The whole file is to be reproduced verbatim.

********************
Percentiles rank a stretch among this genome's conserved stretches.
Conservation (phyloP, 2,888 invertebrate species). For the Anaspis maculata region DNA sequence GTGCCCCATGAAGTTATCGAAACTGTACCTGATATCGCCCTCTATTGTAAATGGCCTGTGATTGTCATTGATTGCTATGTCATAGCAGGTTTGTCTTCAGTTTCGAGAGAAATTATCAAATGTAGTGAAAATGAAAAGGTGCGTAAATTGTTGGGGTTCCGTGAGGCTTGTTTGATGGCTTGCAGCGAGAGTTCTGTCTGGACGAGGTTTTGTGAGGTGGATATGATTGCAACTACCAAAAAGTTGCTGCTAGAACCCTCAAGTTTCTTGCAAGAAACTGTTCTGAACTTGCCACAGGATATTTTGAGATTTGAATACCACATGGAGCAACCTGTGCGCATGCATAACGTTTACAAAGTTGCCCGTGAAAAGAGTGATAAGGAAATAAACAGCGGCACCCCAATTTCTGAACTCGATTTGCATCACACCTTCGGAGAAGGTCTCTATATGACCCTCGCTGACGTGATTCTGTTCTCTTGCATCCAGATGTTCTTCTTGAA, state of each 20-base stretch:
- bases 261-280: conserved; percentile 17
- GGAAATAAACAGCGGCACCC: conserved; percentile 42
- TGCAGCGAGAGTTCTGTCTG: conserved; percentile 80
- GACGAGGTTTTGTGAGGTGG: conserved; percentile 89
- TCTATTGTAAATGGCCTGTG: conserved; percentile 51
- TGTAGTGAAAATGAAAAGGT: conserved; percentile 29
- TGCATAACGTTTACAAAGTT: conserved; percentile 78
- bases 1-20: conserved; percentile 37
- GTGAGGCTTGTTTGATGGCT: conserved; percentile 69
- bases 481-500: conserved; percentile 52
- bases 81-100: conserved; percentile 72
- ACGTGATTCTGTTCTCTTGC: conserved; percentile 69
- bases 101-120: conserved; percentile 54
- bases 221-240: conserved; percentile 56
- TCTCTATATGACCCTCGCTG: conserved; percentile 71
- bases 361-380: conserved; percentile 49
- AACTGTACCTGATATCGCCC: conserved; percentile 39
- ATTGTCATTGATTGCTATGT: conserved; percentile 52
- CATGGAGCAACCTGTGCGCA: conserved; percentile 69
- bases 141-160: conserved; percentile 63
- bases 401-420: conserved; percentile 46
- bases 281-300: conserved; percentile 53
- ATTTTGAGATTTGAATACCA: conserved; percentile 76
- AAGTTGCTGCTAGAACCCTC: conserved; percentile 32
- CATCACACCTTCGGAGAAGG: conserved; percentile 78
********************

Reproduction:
Percentiles rank a stretch among this genome's conserved stretches.
Conservation (phyloP, 2,888 invertebrate species). For the Anaspis maculata region DNA sequence GTGCCCCATGAAGTTATCGAAACTGTACCTGATATCGCCCTCTATTGTAAATGGCCTGTGATTGTCATTGATTGCTATGTCATAGCAGGTTTGTCTTCAGTTTCGAGAGAAATTATCAAATGTAGTGAAAATGAAAAGGTGCGTAAATTGTTGGGGTTCCGTGAGGCTTGTTTGATGGCTTGCAGCGAGAGTTCTGTCTGGACGAGGTTTTGTGAGGTGGATATGATTGCAACTACCAAAAAGTTGCTGCTAGAACCCTCAAGTTTCTTGCAAGAAACTGTTCTGAACTTGCCACAGGATATTTTGAGATTTGAATACCACATGGAGCAACCTGTGCGCATGCATAACGTTTACAAAGTTGCCCGTGAAAAGAGTGATAAGGAAATAAACAGCGGCACCCCAATTTCTGAACTCGATTTGCATCACACCTTCGGAGAAGGTCTCTATATGACCCTCGCTGACGTGATTCTGTTCTCTTGCATCCAGATGTTCTTCTTGAA, state of each 20-base stretch:
- bases 261-280: conserved; percentile 17
- GGAAATAAACAGCGGCACCC: conserved; percentile 42
- TGCAGCGAGAGTTCTGTCTG: conserved; percentile 80
- GACGAGGTTTTGTGAGGTGG: conserved; percentile 89
- TCTATTGTAAATGGCCTGTG: conserved; percentile 51
- TGTAGTGAAAATGAAAAGGT: conserved; percentile 29
- TGCATAACGTTTACAAAGTT: conserved; percentile 78
- bases 1-20: conserved; percentile 37
- GTGAGGCTTGTTTGATGGCT: conserved; percentile 69
- bases 481-500: conserved; percentile 52
- bases 81-100: conserved; percentile 72
- ACGTGATTCTGTTCTCTTGC: conserved; percentile 69
- bases 101-120: conserved; percentile 54
- bases 221-240: conserved; percentile 56
- TCTCTATATGACCCTCGCTG: conserved; percentile 71
- bases 361-380: conserved; percentile 49
- AACTGTACCTGATATCGCCC: conserved; percentile 39
- ATTGTCATTGATTGCTATGT: conserved; percentile 52
- CATGGAGCAACCTGTGCGCA: conserved; percentile 69
- bases 141-160: conserved; percentile 63
- bases 401-420: conserved; percentile 46
- bases 281-300: conserved; percentile 53
- ATTTTGAGATTTGAATACCA: conserved; percentile 76
- AAGTTGCTGCTAGAACCCTC: conserved; percentile 32
- CATCACACCTTCGGAGAAGG: conserved; percentile 78